san francisco poop patrol
san francisco poop patrol

Just in Time for Folsom Street Fair, San Francisco Has Formed a ‘Poop Patrol’

Last year we told you about San Francisco‘s poop problem. There are so many reports of public defecation that an engineer even made a map of all the human waste around the city. Thankfully, the city is doing something about it — ahead of next month’s Folsom Street Fair, San Francisco has formed the “Poop Patrol” to clean up the streets.

Starting next month, five Public Works employees plus a supervisor will be tasked with patrolling alleys and other popular pooping places. The Poop Patrol will clean the offending material with a steam cleaner. According to the San Francisco Chronicle, the city’s 311 service has received 65 calls about feces on average every day since Jan. 1.

Not all of the poop is human, of course. Even though one of Harvey Milk‘s most popular ordinances during his time as a City Supervisor made it illegal to not pick up after pets, many dog owners leave their dogs’ waste where it lay. Gross.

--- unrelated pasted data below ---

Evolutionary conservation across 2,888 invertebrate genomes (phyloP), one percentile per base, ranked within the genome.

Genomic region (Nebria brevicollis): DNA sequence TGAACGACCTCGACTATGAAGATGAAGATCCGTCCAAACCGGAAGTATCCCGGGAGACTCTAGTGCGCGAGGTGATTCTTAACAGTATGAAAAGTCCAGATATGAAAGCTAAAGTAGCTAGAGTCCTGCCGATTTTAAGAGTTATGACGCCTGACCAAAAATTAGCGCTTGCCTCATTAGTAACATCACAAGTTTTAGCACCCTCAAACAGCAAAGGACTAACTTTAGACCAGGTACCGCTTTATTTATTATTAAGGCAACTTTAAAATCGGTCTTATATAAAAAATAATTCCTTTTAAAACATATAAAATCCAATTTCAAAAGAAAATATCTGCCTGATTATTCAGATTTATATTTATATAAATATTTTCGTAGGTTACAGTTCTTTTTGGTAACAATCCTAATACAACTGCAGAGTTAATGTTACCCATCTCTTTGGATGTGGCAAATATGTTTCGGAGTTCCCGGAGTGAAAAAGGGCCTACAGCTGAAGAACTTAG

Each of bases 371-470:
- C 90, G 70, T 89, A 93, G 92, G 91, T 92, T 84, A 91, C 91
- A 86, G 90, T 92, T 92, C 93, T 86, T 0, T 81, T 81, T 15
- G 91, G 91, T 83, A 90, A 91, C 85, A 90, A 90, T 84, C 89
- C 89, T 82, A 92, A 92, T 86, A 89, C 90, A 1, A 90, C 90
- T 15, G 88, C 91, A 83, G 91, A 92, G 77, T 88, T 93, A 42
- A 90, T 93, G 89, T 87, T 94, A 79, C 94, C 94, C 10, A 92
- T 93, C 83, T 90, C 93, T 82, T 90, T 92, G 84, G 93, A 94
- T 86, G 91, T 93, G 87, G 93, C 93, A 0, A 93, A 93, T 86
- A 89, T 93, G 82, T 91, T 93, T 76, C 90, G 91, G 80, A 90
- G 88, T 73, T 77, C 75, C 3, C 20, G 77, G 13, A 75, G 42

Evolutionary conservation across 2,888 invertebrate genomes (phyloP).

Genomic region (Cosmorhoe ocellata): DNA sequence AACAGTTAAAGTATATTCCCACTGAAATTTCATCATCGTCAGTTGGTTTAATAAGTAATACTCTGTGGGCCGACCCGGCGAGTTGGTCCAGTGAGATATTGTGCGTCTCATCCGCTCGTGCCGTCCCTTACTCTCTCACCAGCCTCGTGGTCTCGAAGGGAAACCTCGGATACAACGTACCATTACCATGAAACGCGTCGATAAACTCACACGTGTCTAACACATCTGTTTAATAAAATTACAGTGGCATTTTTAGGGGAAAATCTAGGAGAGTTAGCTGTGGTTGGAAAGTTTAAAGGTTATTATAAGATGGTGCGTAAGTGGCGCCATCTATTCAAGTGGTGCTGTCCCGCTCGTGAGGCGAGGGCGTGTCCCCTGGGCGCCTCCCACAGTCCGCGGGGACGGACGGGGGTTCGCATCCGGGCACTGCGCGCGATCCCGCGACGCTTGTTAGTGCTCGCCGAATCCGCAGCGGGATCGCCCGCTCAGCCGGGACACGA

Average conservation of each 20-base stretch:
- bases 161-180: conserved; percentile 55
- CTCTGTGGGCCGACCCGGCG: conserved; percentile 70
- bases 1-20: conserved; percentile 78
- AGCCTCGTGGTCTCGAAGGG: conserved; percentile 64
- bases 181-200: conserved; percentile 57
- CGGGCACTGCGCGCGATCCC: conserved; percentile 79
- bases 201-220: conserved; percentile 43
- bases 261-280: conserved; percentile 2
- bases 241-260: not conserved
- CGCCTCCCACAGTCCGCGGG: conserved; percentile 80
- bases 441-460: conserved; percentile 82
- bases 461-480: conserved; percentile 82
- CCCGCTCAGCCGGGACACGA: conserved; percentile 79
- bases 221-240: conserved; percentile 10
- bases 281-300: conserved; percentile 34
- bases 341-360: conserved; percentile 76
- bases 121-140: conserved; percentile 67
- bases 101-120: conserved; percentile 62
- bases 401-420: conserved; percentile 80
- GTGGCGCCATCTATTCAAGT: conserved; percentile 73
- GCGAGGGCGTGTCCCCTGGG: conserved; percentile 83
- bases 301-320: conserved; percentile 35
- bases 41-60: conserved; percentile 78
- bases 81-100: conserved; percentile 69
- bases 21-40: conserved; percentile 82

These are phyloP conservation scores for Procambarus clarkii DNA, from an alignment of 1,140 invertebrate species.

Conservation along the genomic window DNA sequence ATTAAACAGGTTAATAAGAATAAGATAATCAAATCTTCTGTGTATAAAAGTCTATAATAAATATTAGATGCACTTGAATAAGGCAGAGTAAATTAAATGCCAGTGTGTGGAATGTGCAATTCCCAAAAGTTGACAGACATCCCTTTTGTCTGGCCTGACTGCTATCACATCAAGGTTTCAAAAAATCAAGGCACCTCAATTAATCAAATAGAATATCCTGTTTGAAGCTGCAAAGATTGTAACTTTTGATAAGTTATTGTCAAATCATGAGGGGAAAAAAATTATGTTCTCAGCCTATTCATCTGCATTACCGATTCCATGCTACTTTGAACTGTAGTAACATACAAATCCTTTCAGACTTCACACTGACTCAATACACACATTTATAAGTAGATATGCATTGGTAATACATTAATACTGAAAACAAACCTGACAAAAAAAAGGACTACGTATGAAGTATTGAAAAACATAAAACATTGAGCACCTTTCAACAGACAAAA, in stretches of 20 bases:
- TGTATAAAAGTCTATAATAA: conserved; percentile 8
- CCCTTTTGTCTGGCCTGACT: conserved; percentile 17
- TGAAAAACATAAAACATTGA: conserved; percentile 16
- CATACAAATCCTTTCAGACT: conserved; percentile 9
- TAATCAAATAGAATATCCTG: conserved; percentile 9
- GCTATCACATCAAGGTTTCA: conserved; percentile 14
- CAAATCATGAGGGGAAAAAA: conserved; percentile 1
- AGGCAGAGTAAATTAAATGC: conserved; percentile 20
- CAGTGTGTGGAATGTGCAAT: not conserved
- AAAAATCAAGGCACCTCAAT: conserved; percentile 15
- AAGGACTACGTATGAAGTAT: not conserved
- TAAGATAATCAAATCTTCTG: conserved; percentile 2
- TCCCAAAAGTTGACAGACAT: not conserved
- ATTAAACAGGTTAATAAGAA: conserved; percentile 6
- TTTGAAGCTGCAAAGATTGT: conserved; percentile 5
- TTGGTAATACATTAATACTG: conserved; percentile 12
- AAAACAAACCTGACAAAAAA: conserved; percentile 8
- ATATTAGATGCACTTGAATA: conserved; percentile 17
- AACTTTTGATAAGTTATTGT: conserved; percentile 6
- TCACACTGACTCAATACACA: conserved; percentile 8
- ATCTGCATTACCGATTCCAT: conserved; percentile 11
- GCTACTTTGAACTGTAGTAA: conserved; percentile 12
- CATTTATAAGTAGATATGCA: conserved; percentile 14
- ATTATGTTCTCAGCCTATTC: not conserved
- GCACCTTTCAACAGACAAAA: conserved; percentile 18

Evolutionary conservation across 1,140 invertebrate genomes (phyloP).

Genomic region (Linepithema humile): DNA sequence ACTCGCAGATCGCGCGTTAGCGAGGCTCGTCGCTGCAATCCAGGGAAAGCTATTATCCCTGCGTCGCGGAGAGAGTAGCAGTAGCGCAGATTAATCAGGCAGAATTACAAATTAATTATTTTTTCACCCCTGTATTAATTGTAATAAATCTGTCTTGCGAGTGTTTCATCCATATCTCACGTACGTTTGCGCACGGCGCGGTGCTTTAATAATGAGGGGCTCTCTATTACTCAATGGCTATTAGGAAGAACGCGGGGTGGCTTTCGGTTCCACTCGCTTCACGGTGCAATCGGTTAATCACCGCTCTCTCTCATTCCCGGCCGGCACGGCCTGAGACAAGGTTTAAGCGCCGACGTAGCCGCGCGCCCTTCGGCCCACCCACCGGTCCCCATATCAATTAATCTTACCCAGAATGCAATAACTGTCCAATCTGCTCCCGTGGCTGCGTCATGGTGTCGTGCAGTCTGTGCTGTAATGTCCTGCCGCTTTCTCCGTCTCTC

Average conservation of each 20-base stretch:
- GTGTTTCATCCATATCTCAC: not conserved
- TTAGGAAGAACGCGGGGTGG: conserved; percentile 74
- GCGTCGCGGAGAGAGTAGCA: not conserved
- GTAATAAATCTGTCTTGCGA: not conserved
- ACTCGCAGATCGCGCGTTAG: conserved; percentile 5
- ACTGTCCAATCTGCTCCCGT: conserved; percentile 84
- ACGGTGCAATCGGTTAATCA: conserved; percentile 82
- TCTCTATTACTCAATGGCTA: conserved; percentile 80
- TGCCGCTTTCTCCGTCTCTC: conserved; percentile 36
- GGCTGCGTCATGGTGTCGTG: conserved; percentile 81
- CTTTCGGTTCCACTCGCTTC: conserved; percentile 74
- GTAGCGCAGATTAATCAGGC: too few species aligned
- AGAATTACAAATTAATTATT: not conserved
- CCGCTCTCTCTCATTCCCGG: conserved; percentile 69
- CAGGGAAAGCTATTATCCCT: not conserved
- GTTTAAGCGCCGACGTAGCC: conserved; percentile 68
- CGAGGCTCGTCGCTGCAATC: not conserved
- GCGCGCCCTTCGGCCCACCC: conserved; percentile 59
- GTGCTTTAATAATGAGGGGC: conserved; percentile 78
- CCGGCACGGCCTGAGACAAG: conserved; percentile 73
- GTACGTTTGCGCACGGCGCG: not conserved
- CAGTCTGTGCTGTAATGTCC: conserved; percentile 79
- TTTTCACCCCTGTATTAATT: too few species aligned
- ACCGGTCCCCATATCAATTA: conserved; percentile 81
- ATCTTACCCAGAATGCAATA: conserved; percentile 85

In addition to the Poop Patrol, San Francisco is also adding five additional “Pit Stop” public toilets, and working to extend the hours of the city’s other 22 Pit Stops. Many Pit Stops close in the evening, removing places for the city’s homeless to defecate after hours.

The poop problem has gotten so bad in San Francisco that it’s become a central issue in the mayoral race. Supervisor Jane Kim recently launched a new policy proposal, “San Francisco Loves Clean Streets,” which would hire more homeless people to clean the streets and double the amount of Pit Stops.

san francisco poop map san francisco poop patrol
A screenshot of the San Francisco Poop Map, courtesy the (Human) Wasteland project.

Surprisingly, San Francisco’s problems with poop aren’t new. That map we mentioned at the top of the story? It has maps dating back to 2008 — and it stopped updating in 2015. And the problem has only gotten worse; this year has seen almost 2,500 more calls about waste compared to last year.

Does your city need a poop patrol?